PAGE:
Unable To See Your Loved One Put To Rest: Coronavirus Takes Away More Than Lives

A time for mourning and remembering your loved one, family member, or friend. Taken away due to the pandemic the world finds itself in.

This harsh reality is rearing its head more and more as limitations at funerals are put into place across the country. With some establishments limiting the amount of mourners to as little as five.

The hard truth that it’s needed, won’t comfort those who will never be able to see their family member or friend put to rest, amid a global pandemic. Every limitation brings with it more grief and hardship during an already arduous time.

Many who face strict orders to quarantine or isolation due to either symptoms or possible contact with the disease itself, will have no choice but to miss a chance at some closure in the cruelest stages of grief. Unfortunately, they will have to find alternative methods to find peace within such a brutal time.

For those not under quarantine or similar, families larger than five for instance, will now have to decide who gets to attend the funeral and who does not. Although it may be necessary this sort of decision is unimaginable adding to the pain of the grief itself.

These stories of heartache and torture to people are the exact consequences of others not taking a pandemic seriously enough and the seriousness of Covid-19. Within the last week, measures and control methods have escalated gradually and recently a sudden enforcement from the government for what is, for all intents and purposes, a lockdown of the country.

Boris Johnson’s announcement last night made it clear about the nature of what is expected from the people of the UK. There will be no public gatherings of more than two people (unless it’s within your household), you should only go out if absolutely essential; like necessary grocery shopping or getting medication. The list distributed is clear enough and if you are doing anything outside of this, like visiting different houses to visit family or friends, then it is knowingly putting others at risk and against what can be enforced by the police as Boris mentioned last night.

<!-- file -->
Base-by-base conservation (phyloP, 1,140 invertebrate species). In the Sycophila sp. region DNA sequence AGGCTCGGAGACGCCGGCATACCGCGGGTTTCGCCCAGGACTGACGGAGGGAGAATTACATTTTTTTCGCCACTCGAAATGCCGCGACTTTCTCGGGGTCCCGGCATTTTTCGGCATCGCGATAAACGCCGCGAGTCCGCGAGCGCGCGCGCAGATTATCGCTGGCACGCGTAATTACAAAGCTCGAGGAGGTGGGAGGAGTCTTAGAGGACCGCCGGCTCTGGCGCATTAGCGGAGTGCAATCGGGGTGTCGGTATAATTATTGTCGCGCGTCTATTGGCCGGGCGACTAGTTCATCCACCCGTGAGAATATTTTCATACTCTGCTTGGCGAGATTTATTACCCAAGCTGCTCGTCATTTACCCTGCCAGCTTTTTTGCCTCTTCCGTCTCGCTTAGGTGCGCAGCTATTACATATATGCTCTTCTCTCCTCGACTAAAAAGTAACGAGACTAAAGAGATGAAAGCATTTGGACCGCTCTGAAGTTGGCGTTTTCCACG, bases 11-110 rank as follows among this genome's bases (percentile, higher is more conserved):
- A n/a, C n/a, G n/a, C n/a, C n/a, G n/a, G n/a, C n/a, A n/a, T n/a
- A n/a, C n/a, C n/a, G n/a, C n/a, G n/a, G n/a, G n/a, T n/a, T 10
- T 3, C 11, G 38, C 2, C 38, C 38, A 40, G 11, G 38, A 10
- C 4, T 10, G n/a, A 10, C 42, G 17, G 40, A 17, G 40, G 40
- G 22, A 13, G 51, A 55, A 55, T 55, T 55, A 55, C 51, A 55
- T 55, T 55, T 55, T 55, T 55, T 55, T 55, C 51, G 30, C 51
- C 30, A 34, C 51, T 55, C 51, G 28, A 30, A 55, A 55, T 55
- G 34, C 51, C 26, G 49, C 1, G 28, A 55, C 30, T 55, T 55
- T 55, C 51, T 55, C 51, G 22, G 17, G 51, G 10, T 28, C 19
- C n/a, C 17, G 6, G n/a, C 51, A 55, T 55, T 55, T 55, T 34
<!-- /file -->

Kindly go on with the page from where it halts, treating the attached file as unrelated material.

The Prime Minister also referenced that funerals were in fact one of the few exceptions to the gathering limit of two people. Businesses and establishments that provide funerals are not given a number to limit funerals to, meaning the limitations can vary from place to place. 

The stark reality though, that is progressively becoming better known, is that people are missing funerals they desperately want to go to. In times of a pandemic it’s difficult to realise what different people are facing, and even though limitations are a must along with self-isolation, quarantining and social distancing it’s a pain that is unimaginable.

You may look or think back to funerals you’ve been to or seen. The usual scenes of people comforting one another are a distant memory to the vastly different funerals of today. You won’t see hugging relatives and friends, or comforting those mourning, instead as social distancing is in effect we are seeing a very unfamiliar way of coping with loss.

As of the last official count, the death toll in the UK stood at 335, which sees the second biggest jump within a single day. Indications early on have suggested that the UK are on a similar trajectory to Italy who now have the most confirmed Coronavirus deaths of any country.

Worryingly, Italy implemented stricter lockdowns to entire cities and towns earlier than the UK when facing similar amounts of cases in late February. On 8th March Italy started imposing an even larger lockdown of much of Northern Italy. However, it was when the death toll stood at 233 that they implemented a severe lockdown, less deaths than the UK at the time of Boris making his announcement last night at 8.30pm on BBC1. Despite the word ‘lockdown’ not used, the measures currently in place indicate otherwise, but one that is less harsh than Italy’s.

About the author /


Thomas Lunn

Thomas Lunn is a sports journalist with a keen interest in events, tv and films.

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